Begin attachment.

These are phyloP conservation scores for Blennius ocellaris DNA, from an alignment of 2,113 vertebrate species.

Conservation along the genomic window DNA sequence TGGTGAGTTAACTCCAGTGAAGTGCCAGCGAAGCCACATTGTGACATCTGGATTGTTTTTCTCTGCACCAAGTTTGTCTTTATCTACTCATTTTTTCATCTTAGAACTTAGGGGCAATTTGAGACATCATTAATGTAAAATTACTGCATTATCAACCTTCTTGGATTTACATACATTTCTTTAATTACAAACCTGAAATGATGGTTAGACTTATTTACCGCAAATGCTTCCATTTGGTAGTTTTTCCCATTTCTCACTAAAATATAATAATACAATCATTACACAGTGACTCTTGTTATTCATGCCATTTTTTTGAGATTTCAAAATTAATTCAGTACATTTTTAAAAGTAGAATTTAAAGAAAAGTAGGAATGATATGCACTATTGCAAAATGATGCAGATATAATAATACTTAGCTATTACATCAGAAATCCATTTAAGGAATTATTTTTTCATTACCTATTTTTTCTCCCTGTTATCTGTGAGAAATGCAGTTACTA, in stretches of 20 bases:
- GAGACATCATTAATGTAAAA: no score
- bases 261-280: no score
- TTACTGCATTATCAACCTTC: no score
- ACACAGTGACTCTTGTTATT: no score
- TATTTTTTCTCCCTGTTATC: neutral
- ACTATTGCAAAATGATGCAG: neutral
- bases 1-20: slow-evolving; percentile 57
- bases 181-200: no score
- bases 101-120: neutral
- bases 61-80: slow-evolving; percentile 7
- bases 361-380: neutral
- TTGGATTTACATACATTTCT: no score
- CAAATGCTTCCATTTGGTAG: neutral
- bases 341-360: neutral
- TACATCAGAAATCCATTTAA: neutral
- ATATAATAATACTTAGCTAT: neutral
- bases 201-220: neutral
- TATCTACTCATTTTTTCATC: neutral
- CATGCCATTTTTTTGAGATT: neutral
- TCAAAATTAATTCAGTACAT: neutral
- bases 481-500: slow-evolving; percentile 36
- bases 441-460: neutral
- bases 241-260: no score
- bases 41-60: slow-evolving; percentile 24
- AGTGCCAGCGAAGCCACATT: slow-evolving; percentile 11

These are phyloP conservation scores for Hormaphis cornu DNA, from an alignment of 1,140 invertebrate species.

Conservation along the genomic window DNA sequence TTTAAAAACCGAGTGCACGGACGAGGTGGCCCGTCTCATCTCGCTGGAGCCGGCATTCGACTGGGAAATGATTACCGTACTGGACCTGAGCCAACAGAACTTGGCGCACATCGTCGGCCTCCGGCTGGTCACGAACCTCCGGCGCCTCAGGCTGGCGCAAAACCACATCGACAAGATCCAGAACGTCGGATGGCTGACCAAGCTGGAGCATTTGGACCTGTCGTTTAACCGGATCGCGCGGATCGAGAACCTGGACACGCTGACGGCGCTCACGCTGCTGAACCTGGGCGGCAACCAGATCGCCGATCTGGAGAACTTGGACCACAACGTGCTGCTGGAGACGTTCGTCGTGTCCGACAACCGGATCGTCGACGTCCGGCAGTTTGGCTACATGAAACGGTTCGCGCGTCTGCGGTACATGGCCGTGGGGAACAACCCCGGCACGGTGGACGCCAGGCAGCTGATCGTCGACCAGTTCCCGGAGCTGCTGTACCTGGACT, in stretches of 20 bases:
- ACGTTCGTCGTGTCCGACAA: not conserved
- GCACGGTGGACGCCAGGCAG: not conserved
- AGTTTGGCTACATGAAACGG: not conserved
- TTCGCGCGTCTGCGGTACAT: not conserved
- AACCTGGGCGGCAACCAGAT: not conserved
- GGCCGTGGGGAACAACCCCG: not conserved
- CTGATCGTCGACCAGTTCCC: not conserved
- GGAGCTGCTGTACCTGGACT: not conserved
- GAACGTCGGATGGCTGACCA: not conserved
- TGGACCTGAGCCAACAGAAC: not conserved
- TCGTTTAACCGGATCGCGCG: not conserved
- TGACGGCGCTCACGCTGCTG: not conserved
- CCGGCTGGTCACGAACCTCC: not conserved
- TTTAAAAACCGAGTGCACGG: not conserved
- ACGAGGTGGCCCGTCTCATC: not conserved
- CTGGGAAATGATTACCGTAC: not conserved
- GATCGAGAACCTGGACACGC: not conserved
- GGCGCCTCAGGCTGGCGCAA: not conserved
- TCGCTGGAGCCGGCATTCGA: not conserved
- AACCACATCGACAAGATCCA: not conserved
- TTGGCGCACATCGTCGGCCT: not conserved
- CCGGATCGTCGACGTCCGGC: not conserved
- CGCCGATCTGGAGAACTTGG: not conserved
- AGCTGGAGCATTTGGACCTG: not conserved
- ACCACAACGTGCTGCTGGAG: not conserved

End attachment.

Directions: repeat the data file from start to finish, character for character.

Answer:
These are phyloP conservation scores for Blennius ocellaris DNA, from an alignment of 2,113 vertebrate species.

Conservation along the genomic window DNA sequence TGGTGAGTTAACTCCAGTGAAGTGCCAGCGAAGCCACATTGTGACATCTGGATTGTTTTTCTCTGCACCAAGTTTGTCTTTATCTACTCATTTTTTCATCTTAGAACTTAGGGGCAATTTGAGACATCATTAATGTAAAATTACTGCATTATCAACCTTCTTGGATTTACATACATTTCTTTAATTACAAACCTGAAATGATGGTTAGACTTATTTACCGCAAATGCTTCCATTTGGTAGTTTTTCCCATTTCTCACTAAAATATAATAATACAATCATTACACAGTGACTCTTGTTATTCATGCCATTTTTTTGAGATTTCAAAATTAATTCAGTACATTTTTAAAAGTAGAATTTAAAGAAAAGTAGGAATGATATGCACTATTGCAAAATGATGCAGATATAATAATACTTAGCTATTACATCAGAAATCCATTTAAGGAATTATTTTTTCATTACCTATTTTTTCTCCCTGTTATCTGTGAGAAATGCAGTTACTA, in stretches of 20 bases:
- GAGACATCATTAATGTAAAA: no score
- bases 261-280: no score
- TTACTGCATTATCAACCTTC: no score
- ACACAGTGACTCTTGTTATT: no score
- TATTTTTTCTCCCTGTTATC: neutral
- ACTATTGCAAAATGATGCAG: neutral
- bases 1-20: slow-evolving; percentile 57
- bases 181-200: no score
- bases 101-120: neutral
- bases 61-80: slow-evolving; percentile 7
- bases 361-380: neutral
- TTGGATTTACATACATTTCT: no score
- CAAATGCTTCCATTTGGTAG: neutral
- bases 341-360: neutral
- TACATCAGAAATCCATTTAA: neutral
- ATATAATAATACTTAGCTAT: neutral
- bases 201-220: neutral
- TATCTACTCATTTTTTCATC: neutral
- CATGCCATTTTTTTGAGATT: neutral
- TCAAAATTAATTCAGTACAT: neutral
- bases 481-500: slow-evolving; percentile 36
- bases 441-460: neutral
- bases 241-260: no score
- bases 41-60: slow-evolving; percentile 24
- AGTGCCAGCGAAGCCACATT: slow-evolving; percentile 11

These are phyloP conservation scores for Hormaphis cornu DNA, from an alignment of 1,140 invertebrate species.

Conservation along the genomic window DNA sequence TTTAAAAACCGAGTGCACGGACGAGGTGGCCCGTCTCATCTCGCTGGAGCCGGCATTCGACTGGGAAATGATTACCGTACTGGACCTGAGCCAACAGAACTTGGCGCACATCGTCGGCCTCCGGCTGGTCACGAACCTCCGGCGCCTCAGGCTGGCGCAAAACCACATCGACAAGATCCAGAACGTCGGATGGCTGACCAAGCTGGAGCATTTGGACCTGTCGTTTAACCGGATCGCGCGGATCGAGAACCTGGACACGCTGACGGCGCTCACGCTGCTGAACCTGGGCGGCAACCAGATCGCCGATCTGGAGAACTTGGACCACAACGTGCTGCTGGAGACGTTCGTCGTGTCCGACAACCGGATCGTCGACGTCCGGCAGTTTGGCTACATGAAACGGTTCGCGCGTCTGCGGTACATGGCCGTGGGGAACAACCCCGGCACGGTGGACGCCAGGCAGCTGATCGTCGACCAGTTCCCGGAGCTGCTGTACCTGGACT, in stretches of 20 bases:
- ACGTTCGTCGTGTCCGACAA: not conserved
- GCACGGTGGACGCCAGGCAG: not conserved
- AGTTTGGCTACATGAAACGG: not conserved
- TTCGCGCGTCTGCGGTACAT: not conserved
- AACCTGGGCGGCAACCAGAT: not conserved
- GGCCGTGGGGAACAACCCCG: not conserved
- CTGATCGTCGACCAGTTCCC: not conserved
- GGAGCTGCTGTACCTGGACT: not conserved
- GAACGTCGGATGGCTGACCA: not conserved
- TGGACCTGAGCCAACAGAAC: not conserved
- TCGTTTAACCGGATCGCGCG: not conserved
- TGACGGCGCTCACGCTGCTG: not conserved
- CCGGCTGGTCACGAACCTCC: not conserved
- TTTAAAAACCGAGTGCACGG: not conserved
- ACGAGGTGGCCCGTCTCATC: not conserved
- CTGGGAAATGATTACCGTAC: not conserved
- GATCGAGAACCTGGACACGC: not conserved
- GGCGCCTCAGGCTGGCGCAA: not conserved
- TCGCTGGAGCCGGCATTCGA: not conserved
- AACCACATCGACAAGATCCA: not conserved
- TTGGCGCACATCGTCGGCCT: not conserved
- CCGGATCGTCGACGTCCGGC: not conserved
- CGCCGATCTGGAGAACTTGG: not conserved
- AGCTGGAGCATTTGGACCTG: not conserved
- ACCACAACGTGCTGCTGGAG: not conserved